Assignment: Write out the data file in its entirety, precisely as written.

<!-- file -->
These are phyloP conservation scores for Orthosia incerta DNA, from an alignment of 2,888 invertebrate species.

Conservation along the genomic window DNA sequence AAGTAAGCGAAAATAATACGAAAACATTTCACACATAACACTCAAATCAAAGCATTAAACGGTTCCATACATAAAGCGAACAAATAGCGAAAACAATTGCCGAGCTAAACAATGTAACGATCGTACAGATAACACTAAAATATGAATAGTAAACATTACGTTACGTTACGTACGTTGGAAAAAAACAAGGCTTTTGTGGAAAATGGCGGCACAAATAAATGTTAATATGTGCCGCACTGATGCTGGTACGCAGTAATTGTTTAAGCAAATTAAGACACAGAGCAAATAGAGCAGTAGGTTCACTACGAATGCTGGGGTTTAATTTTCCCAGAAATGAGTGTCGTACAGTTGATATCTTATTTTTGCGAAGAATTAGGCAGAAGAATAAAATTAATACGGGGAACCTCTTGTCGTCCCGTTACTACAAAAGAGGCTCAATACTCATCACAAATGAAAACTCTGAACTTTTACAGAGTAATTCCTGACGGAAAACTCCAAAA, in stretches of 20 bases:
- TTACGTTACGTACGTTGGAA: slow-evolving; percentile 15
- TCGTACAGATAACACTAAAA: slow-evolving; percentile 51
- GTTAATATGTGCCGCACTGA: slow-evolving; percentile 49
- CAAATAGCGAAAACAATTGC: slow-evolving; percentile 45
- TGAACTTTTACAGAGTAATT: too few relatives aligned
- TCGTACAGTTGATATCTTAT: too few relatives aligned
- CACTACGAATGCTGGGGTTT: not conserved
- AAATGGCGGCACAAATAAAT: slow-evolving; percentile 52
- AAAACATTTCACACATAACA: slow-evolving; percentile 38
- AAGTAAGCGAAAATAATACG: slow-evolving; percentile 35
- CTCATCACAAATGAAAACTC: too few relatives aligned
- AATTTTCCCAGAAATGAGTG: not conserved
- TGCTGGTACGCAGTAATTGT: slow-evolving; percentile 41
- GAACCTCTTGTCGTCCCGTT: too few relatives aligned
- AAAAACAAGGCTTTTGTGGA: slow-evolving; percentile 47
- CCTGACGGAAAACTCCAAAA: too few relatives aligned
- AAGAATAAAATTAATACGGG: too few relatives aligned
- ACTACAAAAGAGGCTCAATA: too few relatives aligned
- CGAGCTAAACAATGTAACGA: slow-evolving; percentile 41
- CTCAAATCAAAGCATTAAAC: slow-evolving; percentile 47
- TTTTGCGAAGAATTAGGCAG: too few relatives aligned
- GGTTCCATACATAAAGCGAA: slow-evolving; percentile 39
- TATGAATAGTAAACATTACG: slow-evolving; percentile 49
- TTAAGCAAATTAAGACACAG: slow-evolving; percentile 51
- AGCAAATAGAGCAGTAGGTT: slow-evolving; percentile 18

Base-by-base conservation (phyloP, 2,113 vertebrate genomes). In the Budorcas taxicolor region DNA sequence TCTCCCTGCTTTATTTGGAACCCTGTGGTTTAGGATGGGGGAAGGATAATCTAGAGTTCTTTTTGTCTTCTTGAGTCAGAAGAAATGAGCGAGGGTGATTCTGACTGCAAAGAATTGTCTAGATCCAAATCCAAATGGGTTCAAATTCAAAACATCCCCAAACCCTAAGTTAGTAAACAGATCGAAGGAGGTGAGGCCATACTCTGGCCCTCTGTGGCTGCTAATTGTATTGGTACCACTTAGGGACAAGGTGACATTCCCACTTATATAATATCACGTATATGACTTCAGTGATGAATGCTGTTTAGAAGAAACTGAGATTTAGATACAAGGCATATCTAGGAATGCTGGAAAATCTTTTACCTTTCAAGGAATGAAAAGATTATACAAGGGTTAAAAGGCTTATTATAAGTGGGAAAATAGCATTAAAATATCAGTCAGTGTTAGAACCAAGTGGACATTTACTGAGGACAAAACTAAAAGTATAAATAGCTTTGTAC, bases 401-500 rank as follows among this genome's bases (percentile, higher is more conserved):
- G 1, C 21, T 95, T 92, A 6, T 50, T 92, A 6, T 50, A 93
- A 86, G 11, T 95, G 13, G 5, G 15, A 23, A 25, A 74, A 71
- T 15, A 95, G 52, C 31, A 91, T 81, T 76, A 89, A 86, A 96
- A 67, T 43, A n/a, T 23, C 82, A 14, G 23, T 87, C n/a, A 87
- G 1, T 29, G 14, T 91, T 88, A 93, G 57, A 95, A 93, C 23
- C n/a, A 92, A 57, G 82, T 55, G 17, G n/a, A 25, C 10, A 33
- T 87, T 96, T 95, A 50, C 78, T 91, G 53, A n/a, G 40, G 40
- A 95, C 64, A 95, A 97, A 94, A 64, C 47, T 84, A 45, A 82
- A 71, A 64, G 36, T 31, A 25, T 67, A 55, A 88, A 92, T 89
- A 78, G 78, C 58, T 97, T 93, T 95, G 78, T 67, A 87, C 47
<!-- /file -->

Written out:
These are phyloP conservation scores for Orthosia incerta DNA, from an alignment of 2,888 invertebrate species.

Conservation along the genomic window DNA sequence AAGTAAGCGAAAATAATACGAAAACATTTCACACATAACACTCAAATCAAAGCATTAAACGGTTCCATACATAAAGCGAACAAATAGCGAAAACAATTGCCGAGCTAAACAATGTAACGATCGTACAGATAACACTAAAATATGAATAGTAAACATTACGTTACGTTACGTACGTTGGAAAAAAACAAGGCTTTTGTGGAAAATGGCGGCACAAATAAATGTTAATATGTGCCGCACTGATGCTGGTACGCAGTAATTGTTTAAGCAAATTAAGACACAGAGCAAATAGAGCAGTAGGTTCACTACGAATGCTGGGGTTTAATTTTCCCAGAAATGAGTGTCGTACAGTTGATATCTTATTTTTGCGAAGAATTAGGCAGAAGAATAAAATTAATACGGGGAACCTCTTGTCGTCCCGTTACTACAAAAGAGGCTCAATACTCATCACAAATGAAAACTCTGAACTTTTACAGAGTAATTCCTGACGGAAAACTCCAAAA, in stretches of 20 bases:
- TTACGTTACGTACGTTGGAA: slow-evolving; percentile 15
- TCGTACAGATAACACTAAAA: slow-evolving; percentile 51
- GTTAATATGTGCCGCACTGA: slow-evolving; percentile 49
- CAAATAGCGAAAACAATTGC: slow-evolving; percentile 45
- TGAACTTTTACAGAGTAATT: too few relatives aligned
- TCGTACAGTTGATATCTTAT: too few relatives aligned
- CACTACGAATGCTGGGGTTT: not conserved
- AAATGGCGGCACAAATAAAT: slow-evolving; percentile 52
- AAAACATTTCACACATAACA: slow-evolving; percentile 38
- AAGTAAGCGAAAATAATACG: slow-evolving; percentile 35
- CTCATCACAAATGAAAACTC: too few relatives aligned
- AATTTTCCCAGAAATGAGTG: not conserved
- TGCTGGTACGCAGTAATTGT: slow-evolving; percentile 41
- GAACCTCTTGTCGTCCCGTT: too few relatives aligned
- AAAAACAAGGCTTTTGTGGA: slow-evolving; percentile 47
- CCTGACGGAAAACTCCAAAA: too few relatives aligned
- AAGAATAAAATTAATACGGG: too few relatives aligned
- ACTACAAAAGAGGCTCAATA: too few relatives aligned
- CGAGCTAAACAATGTAACGA: slow-evolving; percentile 41
- CTCAAATCAAAGCATTAAAC: slow-evolving; percentile 47
- TTTTGCGAAGAATTAGGCAG: too few relatives aligned
- GGTTCCATACATAAAGCGAA: slow-evolving; percentile 39
- TATGAATAGTAAACATTACG: slow-evolving; percentile 49
- TTAAGCAAATTAAGACACAG: slow-evolving; percentile 51
- AGCAAATAGAGCAGTAGGTT: slow-evolving; percentile 18

Base-by-base conservation (phyloP, 2,113 vertebrate genomes). In the Budorcas taxicolor region DNA sequence TCTCCCTGCTTTATTTGGAACCCTGTGGTTTAGGATGGGGGAAGGATAATCTAGAGTTCTTTTTGTCTTCTTGAGTCAGAAGAAATGAGCGAGGGTGATTCTGACTGCAAAGAATTGTCTAGATCCAAATCCAAATGGGTTCAAATTCAAAACATCCCCAAACCCTAAGTTAGTAAACAGATCGAAGGAGGTGAGGCCATACTCTGGCCCTCTGTGGCTGCTAATTGTATTGGTACCACTTAGGGACAAGGTGACATTCCCACTTATATAATATCACGTATATGACTTCAGTGATGAATGCTGTTTAGAAGAAACTGAGATTTAGATACAAGGCATATCTAGGAATGCTGGAAAATCTTTTACCTTTCAAGGAATGAAAAGATTATACAAGGGTTAAAAGGCTTATTATAAGTGGGAAAATAGCATTAAAATATCAGTCAGTGTTAGAACCAAGTGGACATTTACTGAGGACAAAACTAAAAGTATAAATAGCTTTGTAC, bases 401-500 rank as follows among this genome's bases (percentile, higher is more conserved):
- G 1, C 21, T 95, T 92, A 6, T 50, T 92, A 6, T 50, A 93
- A 86, G 11, T 95, G 13, G 5, G 15, A 23, A 25, A 74, A 71
- T 15, A 95, G 52, C 31, A 91, T 81, T 76, A 89, A 86, A 96
- A 67, T 43, A n/a, T 23, C 82, A 14, G 23, T 87, C n/a, A 87
- G 1, T 29, G 14, T 91, T 88, A 93, G 57, A 95, A 93, C 23
- C n/a, A 92, A 57, G 82, T 55, G 17, G n/a, A 25, C 10, A 33
- T 87, T 96, T 95, A 50, C 78, T 91, G 53, A n/a, G 40, G 40
- A 95, C 64, A 95, A 97, A 94, A 64, C 47, T 84, A 45, A 82
- A 71, A 64, G 36, T 31, A 25, T 67, A 55, A 88, A 92, T 89
- A 78, G 78, C 58, T 97, T 93, T 95, G 78, T 67, A 87, C 47